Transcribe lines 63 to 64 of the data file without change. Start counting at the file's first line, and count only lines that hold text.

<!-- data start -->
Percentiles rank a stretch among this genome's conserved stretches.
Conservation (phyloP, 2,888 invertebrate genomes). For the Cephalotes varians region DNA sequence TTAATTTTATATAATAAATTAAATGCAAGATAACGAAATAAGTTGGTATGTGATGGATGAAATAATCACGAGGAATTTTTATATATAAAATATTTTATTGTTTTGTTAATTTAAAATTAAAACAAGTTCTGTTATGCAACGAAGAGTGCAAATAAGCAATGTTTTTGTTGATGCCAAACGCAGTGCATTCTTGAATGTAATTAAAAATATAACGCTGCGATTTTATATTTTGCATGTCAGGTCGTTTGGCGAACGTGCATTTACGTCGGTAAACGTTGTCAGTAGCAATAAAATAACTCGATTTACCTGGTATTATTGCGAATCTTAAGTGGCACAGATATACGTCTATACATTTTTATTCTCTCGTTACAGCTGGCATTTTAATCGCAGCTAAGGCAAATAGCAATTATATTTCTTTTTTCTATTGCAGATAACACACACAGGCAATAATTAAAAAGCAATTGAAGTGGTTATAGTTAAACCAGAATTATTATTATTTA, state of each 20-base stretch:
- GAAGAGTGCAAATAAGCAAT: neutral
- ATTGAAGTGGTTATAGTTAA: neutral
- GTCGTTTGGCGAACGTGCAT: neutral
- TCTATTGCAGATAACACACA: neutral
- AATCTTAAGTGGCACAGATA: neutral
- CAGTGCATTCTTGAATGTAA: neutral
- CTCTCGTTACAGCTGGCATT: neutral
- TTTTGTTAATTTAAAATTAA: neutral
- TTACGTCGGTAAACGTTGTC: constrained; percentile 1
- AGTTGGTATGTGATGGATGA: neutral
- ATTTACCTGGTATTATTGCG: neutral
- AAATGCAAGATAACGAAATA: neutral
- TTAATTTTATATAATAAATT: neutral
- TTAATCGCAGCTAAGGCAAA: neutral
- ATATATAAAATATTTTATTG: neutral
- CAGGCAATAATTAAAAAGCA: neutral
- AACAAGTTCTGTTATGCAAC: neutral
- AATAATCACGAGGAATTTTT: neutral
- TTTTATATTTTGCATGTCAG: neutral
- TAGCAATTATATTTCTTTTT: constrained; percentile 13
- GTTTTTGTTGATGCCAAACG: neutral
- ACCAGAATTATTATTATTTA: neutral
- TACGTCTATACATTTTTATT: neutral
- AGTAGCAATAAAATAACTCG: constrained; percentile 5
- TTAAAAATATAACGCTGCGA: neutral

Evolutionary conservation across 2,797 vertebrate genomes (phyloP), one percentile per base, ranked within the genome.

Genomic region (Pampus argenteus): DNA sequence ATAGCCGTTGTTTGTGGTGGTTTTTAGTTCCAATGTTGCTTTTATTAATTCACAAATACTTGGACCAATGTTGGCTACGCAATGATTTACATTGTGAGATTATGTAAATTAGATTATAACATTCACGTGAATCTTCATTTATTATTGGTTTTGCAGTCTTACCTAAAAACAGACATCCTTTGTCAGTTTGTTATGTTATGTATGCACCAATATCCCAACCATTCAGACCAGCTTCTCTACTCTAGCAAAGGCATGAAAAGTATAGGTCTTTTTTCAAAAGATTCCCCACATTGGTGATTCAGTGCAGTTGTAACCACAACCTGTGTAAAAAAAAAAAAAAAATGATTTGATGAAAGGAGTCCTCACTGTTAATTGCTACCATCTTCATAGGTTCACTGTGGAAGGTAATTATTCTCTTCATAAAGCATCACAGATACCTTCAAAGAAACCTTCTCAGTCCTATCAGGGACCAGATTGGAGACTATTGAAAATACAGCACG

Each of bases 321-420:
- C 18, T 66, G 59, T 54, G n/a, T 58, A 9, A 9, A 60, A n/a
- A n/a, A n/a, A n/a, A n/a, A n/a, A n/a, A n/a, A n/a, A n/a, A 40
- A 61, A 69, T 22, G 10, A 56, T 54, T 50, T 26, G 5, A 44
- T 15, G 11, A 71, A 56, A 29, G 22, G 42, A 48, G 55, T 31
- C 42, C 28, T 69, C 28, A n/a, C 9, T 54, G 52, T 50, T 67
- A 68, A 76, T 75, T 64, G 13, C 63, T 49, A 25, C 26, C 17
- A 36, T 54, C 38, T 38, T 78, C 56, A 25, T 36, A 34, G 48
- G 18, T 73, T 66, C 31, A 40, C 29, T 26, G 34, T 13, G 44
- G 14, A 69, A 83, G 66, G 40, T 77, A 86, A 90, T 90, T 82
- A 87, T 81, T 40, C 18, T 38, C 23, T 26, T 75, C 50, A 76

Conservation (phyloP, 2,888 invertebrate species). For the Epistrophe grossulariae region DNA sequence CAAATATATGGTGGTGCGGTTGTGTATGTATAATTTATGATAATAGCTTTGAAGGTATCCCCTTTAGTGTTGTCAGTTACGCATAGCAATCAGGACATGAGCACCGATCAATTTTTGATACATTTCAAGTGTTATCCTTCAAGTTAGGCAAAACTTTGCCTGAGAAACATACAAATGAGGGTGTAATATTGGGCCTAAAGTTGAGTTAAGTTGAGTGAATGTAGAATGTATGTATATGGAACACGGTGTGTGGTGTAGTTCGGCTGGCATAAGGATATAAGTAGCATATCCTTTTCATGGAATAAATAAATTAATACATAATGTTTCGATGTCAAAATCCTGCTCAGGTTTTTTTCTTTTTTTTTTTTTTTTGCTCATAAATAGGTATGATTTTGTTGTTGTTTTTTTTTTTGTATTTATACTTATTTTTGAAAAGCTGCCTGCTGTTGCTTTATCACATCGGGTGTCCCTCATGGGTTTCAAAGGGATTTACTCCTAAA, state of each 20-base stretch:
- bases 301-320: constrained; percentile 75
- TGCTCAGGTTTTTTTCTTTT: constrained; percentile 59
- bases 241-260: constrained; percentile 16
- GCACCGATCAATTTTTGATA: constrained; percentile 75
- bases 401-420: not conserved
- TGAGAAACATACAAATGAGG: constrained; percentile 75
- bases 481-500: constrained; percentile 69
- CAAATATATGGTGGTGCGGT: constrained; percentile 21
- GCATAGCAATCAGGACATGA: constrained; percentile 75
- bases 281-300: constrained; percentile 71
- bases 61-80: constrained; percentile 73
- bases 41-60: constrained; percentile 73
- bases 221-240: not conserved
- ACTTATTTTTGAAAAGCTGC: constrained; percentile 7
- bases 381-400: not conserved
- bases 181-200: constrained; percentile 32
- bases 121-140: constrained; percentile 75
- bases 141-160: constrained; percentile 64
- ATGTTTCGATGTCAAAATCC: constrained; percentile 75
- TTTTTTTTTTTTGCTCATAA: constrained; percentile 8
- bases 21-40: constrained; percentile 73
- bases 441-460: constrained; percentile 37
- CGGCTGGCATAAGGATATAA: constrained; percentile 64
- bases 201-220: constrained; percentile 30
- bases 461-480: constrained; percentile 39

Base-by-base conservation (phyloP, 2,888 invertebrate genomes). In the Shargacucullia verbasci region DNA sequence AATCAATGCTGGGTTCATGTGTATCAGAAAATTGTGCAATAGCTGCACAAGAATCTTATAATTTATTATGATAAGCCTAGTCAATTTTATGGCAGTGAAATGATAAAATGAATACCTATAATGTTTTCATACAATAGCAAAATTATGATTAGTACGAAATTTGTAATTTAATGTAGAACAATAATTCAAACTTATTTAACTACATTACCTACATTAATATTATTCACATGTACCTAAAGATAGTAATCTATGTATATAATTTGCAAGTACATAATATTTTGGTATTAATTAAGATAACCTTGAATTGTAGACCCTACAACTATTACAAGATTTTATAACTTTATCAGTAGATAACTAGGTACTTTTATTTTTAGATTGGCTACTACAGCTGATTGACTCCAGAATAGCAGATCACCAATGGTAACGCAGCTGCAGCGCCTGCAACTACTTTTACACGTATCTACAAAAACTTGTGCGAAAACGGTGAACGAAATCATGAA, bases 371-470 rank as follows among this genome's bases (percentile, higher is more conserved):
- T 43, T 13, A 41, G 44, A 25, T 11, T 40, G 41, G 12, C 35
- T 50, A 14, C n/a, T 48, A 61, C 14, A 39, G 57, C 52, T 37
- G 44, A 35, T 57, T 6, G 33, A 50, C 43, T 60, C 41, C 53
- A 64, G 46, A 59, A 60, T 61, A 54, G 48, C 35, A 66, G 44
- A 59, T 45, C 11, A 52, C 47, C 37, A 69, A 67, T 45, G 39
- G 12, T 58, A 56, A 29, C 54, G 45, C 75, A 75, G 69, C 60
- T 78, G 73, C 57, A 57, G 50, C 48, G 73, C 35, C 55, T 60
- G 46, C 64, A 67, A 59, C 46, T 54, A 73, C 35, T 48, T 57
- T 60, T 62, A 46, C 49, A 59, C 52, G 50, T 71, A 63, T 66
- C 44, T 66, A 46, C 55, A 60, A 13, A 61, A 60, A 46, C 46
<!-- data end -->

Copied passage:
- bases 441-460: constrained; percentile 37
- CGGCTGGCATAAGGATATAA: constrained; percentile 64